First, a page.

Lect1-06-web

Lect1-06-web - MATH 304, Fall 2011 Linear Algebra Help...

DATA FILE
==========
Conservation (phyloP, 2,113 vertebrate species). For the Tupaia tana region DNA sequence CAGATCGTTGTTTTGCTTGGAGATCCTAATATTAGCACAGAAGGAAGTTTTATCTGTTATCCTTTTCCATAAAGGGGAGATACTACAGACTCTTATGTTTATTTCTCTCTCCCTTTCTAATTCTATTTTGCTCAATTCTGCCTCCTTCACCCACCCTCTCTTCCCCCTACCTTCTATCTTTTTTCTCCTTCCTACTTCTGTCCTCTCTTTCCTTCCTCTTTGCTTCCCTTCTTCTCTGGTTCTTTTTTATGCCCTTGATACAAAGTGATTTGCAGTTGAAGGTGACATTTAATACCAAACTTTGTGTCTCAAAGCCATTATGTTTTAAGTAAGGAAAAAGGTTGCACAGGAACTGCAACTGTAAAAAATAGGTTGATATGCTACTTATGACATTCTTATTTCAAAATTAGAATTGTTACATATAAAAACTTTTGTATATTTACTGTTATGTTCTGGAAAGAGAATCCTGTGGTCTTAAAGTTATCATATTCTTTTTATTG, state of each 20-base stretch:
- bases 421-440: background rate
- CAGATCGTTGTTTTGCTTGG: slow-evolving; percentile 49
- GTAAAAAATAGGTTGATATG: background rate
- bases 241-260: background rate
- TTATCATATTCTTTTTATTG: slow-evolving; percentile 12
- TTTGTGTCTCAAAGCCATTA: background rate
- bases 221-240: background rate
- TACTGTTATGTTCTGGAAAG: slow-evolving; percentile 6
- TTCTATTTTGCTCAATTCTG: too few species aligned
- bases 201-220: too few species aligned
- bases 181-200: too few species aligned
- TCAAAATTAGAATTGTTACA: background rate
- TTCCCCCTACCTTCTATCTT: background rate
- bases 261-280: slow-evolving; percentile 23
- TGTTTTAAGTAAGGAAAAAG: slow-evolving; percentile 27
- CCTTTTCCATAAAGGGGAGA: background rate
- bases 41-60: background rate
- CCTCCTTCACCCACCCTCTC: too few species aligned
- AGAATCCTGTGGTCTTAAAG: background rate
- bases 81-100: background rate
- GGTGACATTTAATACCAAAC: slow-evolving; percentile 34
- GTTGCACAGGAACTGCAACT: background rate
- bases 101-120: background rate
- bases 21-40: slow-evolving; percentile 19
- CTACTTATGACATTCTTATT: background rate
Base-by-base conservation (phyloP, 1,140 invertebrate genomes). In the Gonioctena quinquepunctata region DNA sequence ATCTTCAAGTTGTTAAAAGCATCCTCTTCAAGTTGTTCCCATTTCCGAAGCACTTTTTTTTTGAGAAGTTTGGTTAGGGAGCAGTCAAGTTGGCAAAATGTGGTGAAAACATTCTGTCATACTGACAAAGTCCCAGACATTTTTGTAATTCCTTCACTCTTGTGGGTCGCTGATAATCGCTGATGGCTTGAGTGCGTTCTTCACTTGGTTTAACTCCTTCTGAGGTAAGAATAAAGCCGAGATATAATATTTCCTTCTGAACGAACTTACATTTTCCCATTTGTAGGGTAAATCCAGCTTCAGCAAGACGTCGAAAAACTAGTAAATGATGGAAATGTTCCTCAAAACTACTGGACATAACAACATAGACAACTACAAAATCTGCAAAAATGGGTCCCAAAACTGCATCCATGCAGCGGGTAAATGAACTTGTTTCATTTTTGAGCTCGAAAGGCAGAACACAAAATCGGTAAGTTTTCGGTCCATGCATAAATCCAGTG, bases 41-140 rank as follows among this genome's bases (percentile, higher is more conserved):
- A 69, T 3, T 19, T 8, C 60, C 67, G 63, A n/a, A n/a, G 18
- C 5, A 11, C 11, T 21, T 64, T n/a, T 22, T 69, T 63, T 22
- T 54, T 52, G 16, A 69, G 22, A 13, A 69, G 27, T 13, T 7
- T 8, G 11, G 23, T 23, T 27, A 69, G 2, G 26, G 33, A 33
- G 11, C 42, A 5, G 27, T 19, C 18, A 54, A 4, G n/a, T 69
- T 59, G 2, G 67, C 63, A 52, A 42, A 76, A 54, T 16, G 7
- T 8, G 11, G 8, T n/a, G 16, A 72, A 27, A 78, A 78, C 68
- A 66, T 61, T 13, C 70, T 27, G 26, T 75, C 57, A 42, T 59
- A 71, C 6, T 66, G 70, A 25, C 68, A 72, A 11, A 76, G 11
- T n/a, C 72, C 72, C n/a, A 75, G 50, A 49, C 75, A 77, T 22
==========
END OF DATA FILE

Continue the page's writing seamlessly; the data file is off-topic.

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Unformatted text preview: MATH 304, Fall 2011 Linear Algebra Help sessions: The Math 304/309/311/323 Help Session will be held on MW from 7:30-10:00pm and on TR from 6:30-9:00 p.m., BLOC 160 Homework assignment #3 (due Thursday, September 22) All problems are from Leon’s book (8th edition). Section 2.1: 3b, 3c, 3d, 3e, 3f, 3g Section 2.2: 3f, 4, 7c, 7d MATH 304 Linear Algebra Lecture 6: Transpose of a matrix. Determinants. Transpose of a matrix Definition. Given a matrix A, the transpose of A, denoted AT , is the matrix whose rows are columns of A (and whose columns are rows of A). That is, if A = (aij ) then AT = (bij ), where bij = aji . 14 T 123 Examples. = 2 5 , 456 36 T 7 T 47 47 8 = (7, 8, 9), = . 70 70 9 Properties of transposes: • (AT )T = A • (A + B )T = AT + B T • (rA)T = rAT • (AB )T = B T AT • (A1 A2 . . . Ak )T = AT . . . AT AT 21 k • (A−1)T = (AT )−1 Definition. A square matrix A is said to be symmetric if AT = A. For example, any diagonal matrix is symmetric. Proposition For any square matrix A the matrices B = AAT and C = A + AT are symmetric. Proof: B T = (AAT )T = (AT )T AT = AAT = B , C T = (A + AT )T = AT + (AT )T = AT + A = C . Determinants Determinant is a scalar assigned to each square matrix. Notation. The determinant of a matrix A = (aij )1≤i ,j ≤n is denoted det A or a11 a12 a21 a22 . . . . . . an1 an2 . . . a1n . . . a2n ... . . . . . . . ann Principal property: det A = 0 if and only if a system of linear equations with the coefficient matrix A has a unique solution. Equivalently, det A = 0 if and only if the matrix A is invertible. Definition in low dimensions Definition. det (a) = a, ab = ad − bc , cd a11 a12 a13 a21 a22 a23 = a11a22 a33 + a12a23a31 + a13a21a32 − a31 a32 a33 −a13a22a31 − a12 a21a33 − a11a23 a32. +: −: * ∗ ∗ ∗ ∗ * ∗ * ∗ ∗ * ∗ ∗ ∗ ∗ , ∗ * * * ∗ ∗ , * ∗ ∗ * ∗ ∗ * ∗ ∗ ∗ * , ∗ ∗ ∗ , * ∗ * ∗ ∗ ∗ * * ∗ ∗ ∗ ∗ * * ∗ . ∗ ∗ * . ∗ Examples: 2×2 matrices 10 = 1, 01 −2 5 = − 6, 03 30 = − 12, 0 −4 70 = 14, 52 0 −1 = 1, 10 00 = 0, 41 −1 3 = 0, −1 3 21 = 0. 84 Examples: 3×3 matrices 3 −2 0 1 0 1 = 3 · 0 · 0 + (−2) · 1 · (−2) + 0 · 1 · 3 − −2 3 0 − 0 · 0 · (−2) − (−2) · 1 · 0 − 3 · 1 · 3 = 4 − 9 = −5, 146 0 2 5 =1·2·3+4·5·0+6·0·0− 003 − 6 · 2 · 0 − 4 · 0 · 3 − 1 · 5 · 0 = 1 · 2 · 3 = 6. General definition The general definition of the determinant is quite complicated as there is no simple explicit formula. There are several approaches to defining determinants. Approach 1 (original): an explicit (but very complicated) formula. Approach 2 (axiomatic): we formulate properties that the determinant should have. Approach 3 (inductive): the determinant of an n×n matrix is defined in terms of determinants of certain (n − 1)×(n − 1) matrices. Mn (R): the set of n×n matrices with real entries. Theorem There exists a unique function det : Mn (R) → R (called the determinant) with the following properties: • if a row of a matrix is multiplied by a scalar r , the determinant is also multiplied by r ; • if we add a row of a matrix multiplied by a scalar to another row, the determinant remains the same; • if we interchange two rows of a matrix, the determinant changes its sign; • det I = 1. Corollary 1 Suppose A is a square matrix and B is obtained from A applying elementary row operations. Then det A = 0 if and only if det B = 0. Corollary 2 det B = 0 whenever the matrix B has a zero row. Hint: Multiply the zero row by the zero scalar. Corollary 3 det A = 0 if and only if the matrix A is not invertible. Idea of the proof: Let B be the reduced row echelon form of A. If A is invertible then B = I ; otherwise B has a zero row. Row echelon form of a square matrix A: ∗ ∗ ∗ ∗ ∗ ∗ ∗ ∗ ∗ ∗ ∗ ∗ ∗ ∗ ∗ ∗ ∗ ∗ ∗ ∗ ∗ det A = 0 ∗ ∗ ∗ ∗ ∗ ∗ ∗ ∗ ∗ ∗ ∗ ∗ ∗ ∗ ∗ ∗ ∗ ∗ det A = 0 3 −2 0 Example. A = 1 0 1, det A =? −2 3 0 In the previous lecture we have transformed the matrix A into the identity matrix using elementary row operations: • • • • • • • • interchange the 1st row with the 2nd row, add −3 times the 1st row to the 2nd row, add 2 times the 1st row to the 3rd row, multiply the 2nd row by −0.5, add −3 times the 2nd row to the 3rd row, multiply the 3rd row by −0.4, add −1.5 times the 3rd row to the 2nd row, add −1 times the 3rd row to the 1st row. 3 −2 0 Example. A = 1 0 1, det A =? −2 3 0 In the previous lecture we have transformed the matrix A into the identity matrix using elementary row operations. These included two row multiplications, by −0.5 and by −0.4, and one row exchange. It follows that det I = − (−0.5) (−0.4) det A = (−0.2) det A. Hence det A = −5 det I = −5. Other properties of determinants • If a matrix A has two det A = 0. a1 a2 b1 b2 a1 a2 identical rows then a3 b3 = 0 a3 • If a matrix A has two rows proportional then det A = 0. a1 a2 a3 a1 a2 a3 b1 b2 b3 = r b1 b2 b3 = 0 a1 a2 a3 ra1 ra2 ra3 Distributive law for rows • Suppose that matrices X , Y , Z are identical except for the i th row and the i th row of Z is the sum of the i th rows of X and Y . Then det Z = det X + det Y . ′ ′ ′ ′ ′ ′ a1 +a1 a2+a2 a3 +a3 a1 a2 a3 a1 a2 a3 b1 b2 b3 = b1 b2 b3 + b1 b2 b3 c1 c2 c3 c1 c2 c3 c1 c2 c3 • Adding a scalar multiple of one row to another row does not change the determinant of a matrix. a1 + rb1 a2 + rb2 a3 + rb3 = b1 b2 b3 c1 c2 c3 a1 a2 a3 rb1 rb2 rb3 a1 a2 a3 = b1 b2 b3 + b1 b2 b3 = b1 b2 b3 c1 c2 c3 c1 c2 c3 c1 c2 c3 Definition. A square matrix A = (aij ) is called upper triangular if all entries below the main diagonal are zeros: aij = 0 whenever i > j . • The determinant of an upper triangular matrix is equal to the product of its diagonal entries. a11 a12 a13 0 a22 a23 = a11a22a33 0 0 a33 • If A = diag(d1, d2, . . . , dn ) then det A = d1 d2 . . . dn . In particular, det I = 1. Determinant of the transpose • If A is a square matrix then det AT = det A. a1 b1 c1 a1 a2 a3 a2 b2 c2 = b1 b2 b3 a3 b3 c3 c1 c2 c3 Columns vs. rows • If one column of a matrix is multiplied by a scalar, the determinant is multiplied by the same scalar. • Interchanging two columns of a matrix changes the sign of its determinant. • If a matrix A has two columns proportional then det A = 0. • Adding a scalar multiple of one column to another does not change the determinant of a matrix. Submatrices Definition. Given a matrix A, a k ×k submatrix of A is a matrix obtained by specifying k columns and k rows of A and deleting the other columns and rows. 1234 ∗2∗4 10 20 30 40 → ∗ ∗ ∗ ∗ → 2 4 59 3579 ∗5∗9 Given an n×n matrix A, let Mij denote the (n − 1)×(n − 1) submatrix obtained by deleting the i th row and the j th column of A. 3 −2 0 Example. A = 1 0 1. −2 3 0 M11 = M21 = M31 = 01 , M12 = 30 11 , M13 = −2 0 10 , −2 3 −2 0 , M22 = 30 30 , M23 = −2 0 3 −2 , −2 3 −2 0 , M32 = 01 30 , M33 = 11 3 −2 . 10 Row and column expansions Given an n×n matrix A = (aij ), let Mij denote the (n − 1)×(n − 1) submatrix obtained by deleting the i th row and the j th column of A. Theorem For any 1 ≤ k , m ≤ n we have that n (−1)k +j akj det Mkj , det A = j =1 (expansion by kth row ) n (−1)i +maim det Mim . det A = i =1 (expansion by mth column) Signs for row/column expansions + − + − . . . − + − + . . . + − + − . . . − + − + . . . ··· · · · · · · · · · ... 123 Example. A = 4 5 6. 789 Expansion by the 1st row: ∗2∗ ∗∗ 3 1 ∗∗ ∗ 5 6 4 ∗ 6 4 5 ∗ ∗ 89 7∗9 78 ∗ det A = 1 56 46 45 −2 +3 89 79 78 = (5 · 9 − 6 · 8) − 2(4 · 9 − 6 · 7) + 3(4 · 8 − 5 · 7) = 0. 123 Example. A = 4 5 6. 789 Expansion by the 2nd 1∗ ∗2∗ 4 ∗ 6 ∗ 5 7∗9 7∗ det A = −2 column: 3 1∗3 ∗ 4 ∗ 6 9 ∗8∗ 46 13 13 +5 −8 79 79 46 = −2(4 · 9 − 6 · 7) + 5(1 · 9 − 3 · 7) − 8(1 · 6 − 3 · 4) = 0. 123 Example. A = 4 5 6. 789 Subtract the 1st row from the 2nd row and from the 3rd row: 123 123 123 4 5 6 = 3 3 3 = 3 3 3 =0 789 789 666 since the last matrix has two proportional rows. ...